Motherhood - keeping it real
Motherhood - keeping it real
12 May 2019
Captain Vanessa Hunt is a Jesus follower, wife, mother, foster mother, corps officer, daughter, sister and friend to many. She and her husband, Lieutenant Anthony Hunt, have three biological children under six, and two teenage foster children. Together they run a busy corps in Brisbane’s west and are active in the local community. As well as juggling all these responsibilities, joys and challenges, part-time study and trying to squeeze in time for herself, Vanessa also has to deal with the effects of a stroke in September 2016, which has affected how she regulates energy, and her vision.
Vanessa recently shared her story with Others magazine, on the condition that she could “keep it real!”
“My mothering journey really began before I was married and had my first biological child,” she says.
“In some of my ministries I worked with kids and young people and just loved their innocence and being in the midst of them, especially when adult life was stressful!
“I have a nurturing heart, and was often called the ‘Pied Piper’ as kids would just follow me around.”
This reputation continued when Vanessa attended the School for Officer training. She was called Mary Poppins and was always volunteering to babysit and hang out with the children of fellow cadets and staff.
At the age of 19, Vanessa knew that she wanted to foster children. It was just a matter of when.
“One of my first conversations with Anthony was around fostering and what he thought of making a home open to other kids and inclusive. He said he had grown up in a home like that and wanted to continue being open. I knew then that our conversations could continue!”
Vanessa and Anthony were married in October 2013, with their first child, Tobias, arriving 11 months later in August 2014.
“I just didn’t realise it was even possible to love a little human being that much,” says Vanessa.
The Hunts’ daughter, Esther, was born in June 2016, while Anthony was a cadet in the School for Officer Training. Their second son, Rupert, came along in July 2018, in their appointment as corps officers at Forest Lake.
“Our children are such a blessing and I don’t take them for granted,” says Vanessa.
“Motherhood is relentless though, and self-sacrificial, and I never fully realised this until I had Tobias. It made me appreciate my mum, who was a single mum, so much more.”
When Esther was only three months old, Vanessa had a stroke – extremely rare for such a young woman. She had to learn quickly that she couldn’t do everything herself and had to accept support.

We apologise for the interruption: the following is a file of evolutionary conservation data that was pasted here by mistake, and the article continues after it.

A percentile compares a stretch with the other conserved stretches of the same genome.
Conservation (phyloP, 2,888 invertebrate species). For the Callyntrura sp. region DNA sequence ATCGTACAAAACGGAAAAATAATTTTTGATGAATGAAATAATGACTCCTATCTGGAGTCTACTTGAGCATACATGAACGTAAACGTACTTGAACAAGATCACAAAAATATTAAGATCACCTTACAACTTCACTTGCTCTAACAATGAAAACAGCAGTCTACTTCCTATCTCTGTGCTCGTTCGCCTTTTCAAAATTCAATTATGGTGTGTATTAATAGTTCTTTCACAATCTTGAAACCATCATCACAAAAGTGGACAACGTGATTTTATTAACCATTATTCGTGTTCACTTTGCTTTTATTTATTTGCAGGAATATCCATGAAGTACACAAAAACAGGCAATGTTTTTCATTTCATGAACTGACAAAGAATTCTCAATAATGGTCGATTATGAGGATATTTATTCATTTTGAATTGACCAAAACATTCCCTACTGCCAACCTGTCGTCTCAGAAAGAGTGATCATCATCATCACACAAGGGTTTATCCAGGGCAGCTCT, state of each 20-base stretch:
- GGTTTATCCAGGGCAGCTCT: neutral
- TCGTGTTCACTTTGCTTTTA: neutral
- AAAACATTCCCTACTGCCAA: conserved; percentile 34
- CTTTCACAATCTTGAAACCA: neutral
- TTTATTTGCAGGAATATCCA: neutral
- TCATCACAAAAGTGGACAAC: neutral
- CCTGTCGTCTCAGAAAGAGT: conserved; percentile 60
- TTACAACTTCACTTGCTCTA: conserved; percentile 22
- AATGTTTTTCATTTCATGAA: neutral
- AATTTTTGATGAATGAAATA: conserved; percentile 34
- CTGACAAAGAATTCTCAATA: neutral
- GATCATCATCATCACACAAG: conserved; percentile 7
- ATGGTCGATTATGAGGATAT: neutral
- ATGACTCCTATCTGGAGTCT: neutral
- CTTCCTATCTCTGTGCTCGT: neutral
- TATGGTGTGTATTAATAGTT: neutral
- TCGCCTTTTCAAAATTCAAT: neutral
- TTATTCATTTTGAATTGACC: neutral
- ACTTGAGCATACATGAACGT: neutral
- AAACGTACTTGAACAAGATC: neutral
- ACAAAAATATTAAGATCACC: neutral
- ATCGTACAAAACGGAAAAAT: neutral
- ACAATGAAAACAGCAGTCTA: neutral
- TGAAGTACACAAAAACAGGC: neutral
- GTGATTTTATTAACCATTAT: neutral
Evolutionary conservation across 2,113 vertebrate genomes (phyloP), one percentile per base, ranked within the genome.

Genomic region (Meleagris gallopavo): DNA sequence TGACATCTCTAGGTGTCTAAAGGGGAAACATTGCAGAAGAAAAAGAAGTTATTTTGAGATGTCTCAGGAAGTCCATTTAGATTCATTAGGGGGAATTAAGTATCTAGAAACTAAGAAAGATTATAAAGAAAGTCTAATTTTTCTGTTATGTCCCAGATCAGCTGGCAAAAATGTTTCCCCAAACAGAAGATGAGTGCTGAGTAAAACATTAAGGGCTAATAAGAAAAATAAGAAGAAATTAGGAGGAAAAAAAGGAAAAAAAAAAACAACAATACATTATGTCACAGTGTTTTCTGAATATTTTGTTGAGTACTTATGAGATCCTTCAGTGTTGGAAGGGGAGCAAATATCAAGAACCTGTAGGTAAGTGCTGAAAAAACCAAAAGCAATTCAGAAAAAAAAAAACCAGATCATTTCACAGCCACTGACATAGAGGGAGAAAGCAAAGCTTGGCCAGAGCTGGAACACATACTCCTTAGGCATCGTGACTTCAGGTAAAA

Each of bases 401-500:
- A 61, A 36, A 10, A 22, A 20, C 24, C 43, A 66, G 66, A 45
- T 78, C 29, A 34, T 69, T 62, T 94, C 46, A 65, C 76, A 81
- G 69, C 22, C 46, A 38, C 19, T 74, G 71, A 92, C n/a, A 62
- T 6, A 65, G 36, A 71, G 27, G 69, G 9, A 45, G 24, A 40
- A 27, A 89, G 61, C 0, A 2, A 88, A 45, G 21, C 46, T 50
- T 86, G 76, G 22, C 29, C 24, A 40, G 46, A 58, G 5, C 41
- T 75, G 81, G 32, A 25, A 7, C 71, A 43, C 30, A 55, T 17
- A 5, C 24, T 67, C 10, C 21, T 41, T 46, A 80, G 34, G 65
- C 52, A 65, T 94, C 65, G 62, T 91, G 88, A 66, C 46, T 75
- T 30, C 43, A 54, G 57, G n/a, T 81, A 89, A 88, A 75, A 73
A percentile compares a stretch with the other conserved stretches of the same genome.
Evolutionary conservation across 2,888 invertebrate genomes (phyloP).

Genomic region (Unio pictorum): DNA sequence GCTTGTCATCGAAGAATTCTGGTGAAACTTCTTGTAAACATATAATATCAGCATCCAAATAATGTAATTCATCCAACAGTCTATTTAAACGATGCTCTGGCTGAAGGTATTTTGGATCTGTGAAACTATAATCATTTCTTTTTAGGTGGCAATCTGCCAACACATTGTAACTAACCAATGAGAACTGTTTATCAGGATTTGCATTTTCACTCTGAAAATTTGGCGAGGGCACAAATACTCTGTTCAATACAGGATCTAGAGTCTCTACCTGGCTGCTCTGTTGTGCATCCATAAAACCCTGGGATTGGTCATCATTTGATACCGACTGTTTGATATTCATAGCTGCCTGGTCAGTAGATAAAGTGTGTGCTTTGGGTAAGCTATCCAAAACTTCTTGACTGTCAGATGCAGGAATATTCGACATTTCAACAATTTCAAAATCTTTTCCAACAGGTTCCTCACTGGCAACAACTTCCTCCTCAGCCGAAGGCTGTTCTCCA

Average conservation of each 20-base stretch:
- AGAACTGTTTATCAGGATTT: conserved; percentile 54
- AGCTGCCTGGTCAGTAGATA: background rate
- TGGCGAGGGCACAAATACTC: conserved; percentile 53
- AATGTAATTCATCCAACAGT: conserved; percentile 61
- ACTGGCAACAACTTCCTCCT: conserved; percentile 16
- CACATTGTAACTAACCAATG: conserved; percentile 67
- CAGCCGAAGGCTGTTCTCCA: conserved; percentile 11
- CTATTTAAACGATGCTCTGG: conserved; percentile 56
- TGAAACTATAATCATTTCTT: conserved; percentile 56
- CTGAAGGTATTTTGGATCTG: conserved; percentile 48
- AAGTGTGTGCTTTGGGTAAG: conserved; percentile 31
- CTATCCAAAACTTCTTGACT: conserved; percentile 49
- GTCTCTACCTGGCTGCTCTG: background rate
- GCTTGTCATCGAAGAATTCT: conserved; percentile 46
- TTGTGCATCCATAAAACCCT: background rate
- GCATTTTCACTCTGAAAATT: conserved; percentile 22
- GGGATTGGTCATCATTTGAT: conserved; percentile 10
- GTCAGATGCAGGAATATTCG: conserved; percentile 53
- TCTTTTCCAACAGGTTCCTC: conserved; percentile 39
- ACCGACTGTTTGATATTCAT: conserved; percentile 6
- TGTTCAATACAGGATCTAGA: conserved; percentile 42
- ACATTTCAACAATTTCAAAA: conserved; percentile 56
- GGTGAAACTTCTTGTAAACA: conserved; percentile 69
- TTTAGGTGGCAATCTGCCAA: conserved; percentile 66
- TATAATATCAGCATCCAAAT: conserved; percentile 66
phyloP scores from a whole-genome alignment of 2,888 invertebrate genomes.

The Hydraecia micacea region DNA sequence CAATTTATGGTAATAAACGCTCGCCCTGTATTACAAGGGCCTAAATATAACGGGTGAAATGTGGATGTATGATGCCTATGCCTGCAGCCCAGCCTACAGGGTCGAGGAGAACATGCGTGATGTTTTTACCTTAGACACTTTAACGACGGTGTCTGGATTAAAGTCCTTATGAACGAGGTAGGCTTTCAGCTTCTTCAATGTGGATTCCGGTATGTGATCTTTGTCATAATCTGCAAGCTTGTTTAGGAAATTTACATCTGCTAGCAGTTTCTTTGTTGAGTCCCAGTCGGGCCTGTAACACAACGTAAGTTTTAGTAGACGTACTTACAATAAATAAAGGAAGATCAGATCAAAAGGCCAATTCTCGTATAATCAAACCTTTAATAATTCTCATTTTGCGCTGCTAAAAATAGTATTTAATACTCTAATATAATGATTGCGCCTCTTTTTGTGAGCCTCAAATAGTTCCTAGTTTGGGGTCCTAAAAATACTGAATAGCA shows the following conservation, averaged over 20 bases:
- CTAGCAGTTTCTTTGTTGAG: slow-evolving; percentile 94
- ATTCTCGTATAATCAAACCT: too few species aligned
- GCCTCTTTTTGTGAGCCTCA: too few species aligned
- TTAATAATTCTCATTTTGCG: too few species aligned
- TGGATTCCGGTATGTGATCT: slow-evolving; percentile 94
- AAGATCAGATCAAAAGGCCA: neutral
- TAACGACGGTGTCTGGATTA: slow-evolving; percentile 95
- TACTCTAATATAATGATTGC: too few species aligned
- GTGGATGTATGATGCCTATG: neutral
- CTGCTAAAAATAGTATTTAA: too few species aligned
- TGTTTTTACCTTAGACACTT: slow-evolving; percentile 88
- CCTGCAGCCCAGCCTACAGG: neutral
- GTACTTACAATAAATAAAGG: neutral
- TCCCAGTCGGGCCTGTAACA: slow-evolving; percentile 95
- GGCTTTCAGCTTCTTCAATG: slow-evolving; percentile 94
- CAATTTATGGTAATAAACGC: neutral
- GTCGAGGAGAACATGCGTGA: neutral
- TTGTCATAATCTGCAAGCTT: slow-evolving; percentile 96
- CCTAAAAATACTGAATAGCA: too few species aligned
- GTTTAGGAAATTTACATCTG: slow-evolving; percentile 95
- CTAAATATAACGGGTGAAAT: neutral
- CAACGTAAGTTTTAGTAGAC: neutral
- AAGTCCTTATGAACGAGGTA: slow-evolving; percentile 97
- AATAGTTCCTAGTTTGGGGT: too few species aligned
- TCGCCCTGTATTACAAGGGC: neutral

“I had to rely on others, accept some limitations, learn alternative ways of doing things, and say ‘no’ sometimes. These were really big lessons for me that I also took into my parenting journey.”
Vanessa’s vision returned, almost in full, and she can again drive a car. She does, though, still suffer bouts of fatigue if she “overdoes it”.
The fostering journey
Vanessa and Anthony’s foster children Abbie and Eli (names have been changed), both teenagers, came to the Hunts in 2017.
“Although we hadn’t planned on having foster children when our biological children were so young, I love that they will grow up from their early years, knowing that we care for everyone and are inclusive,” Vanessa says.
“We also love the opportunities fostering gives the big kids but it’s not a walk in the park and we definitely have our good and not-so-good days. On the whole, though, it’s very sweet.
“When Rupert was born, it was our first big life change that we all navigated together and it’s been a unifying force.”
Vanessa explains that she is learning to be mindful and enjoy life’s beautiful moments and opportunities for attachment, rather than getting stuck in the daily grind of life.
“Learning to savour those moments has been a real journey for me.
“Of course, I still fall into the trap of getting caught up in things that need to be done, but I am intentional about looking for those moments as well as doing my ‘mummy jobs’ and endless planning for all our comings and goings!
“Kids don’t say, ‘I’ve had a bad day’, they ask me to play with them, and that’s what I’m learning to see and respond to.
Faith in Jesus
Vanessa’s ongoing faith journey and teaching her children about Jesus is paramount.
“We just try to incorporate faith into our everyday life,” she says.
“The big kids have had some tough experiences in life, but we are teaching them, and ourselves too, that the love of God that can sustain and heal you. A life with Jesus will not be free from challenges, but you have someone with you through those times, always.
“I couldn’t be a parent, particularly a foster parent, without faith in someone bigger and more powerful. I call on Jesus a lot because he can do things that I can’t.
“I want to be real for my kids and others, to provide a safe and loving family and opportunities for a different life. It’s a challenging journey but so incredibly rewarding.”
Anthony says that Vanessa is a mum who is “sacrificial, loving, always putting others first, and always engaged with the kids and their needs”.
“She brings to our children a kind heart and grace. She makes sure they know it’s not about being perfect but giving it a go and being okay with your shortcomings.
“She models what it means to live out faith, and how you do life following Jesus is not an abstract idea for them because they see this in her.”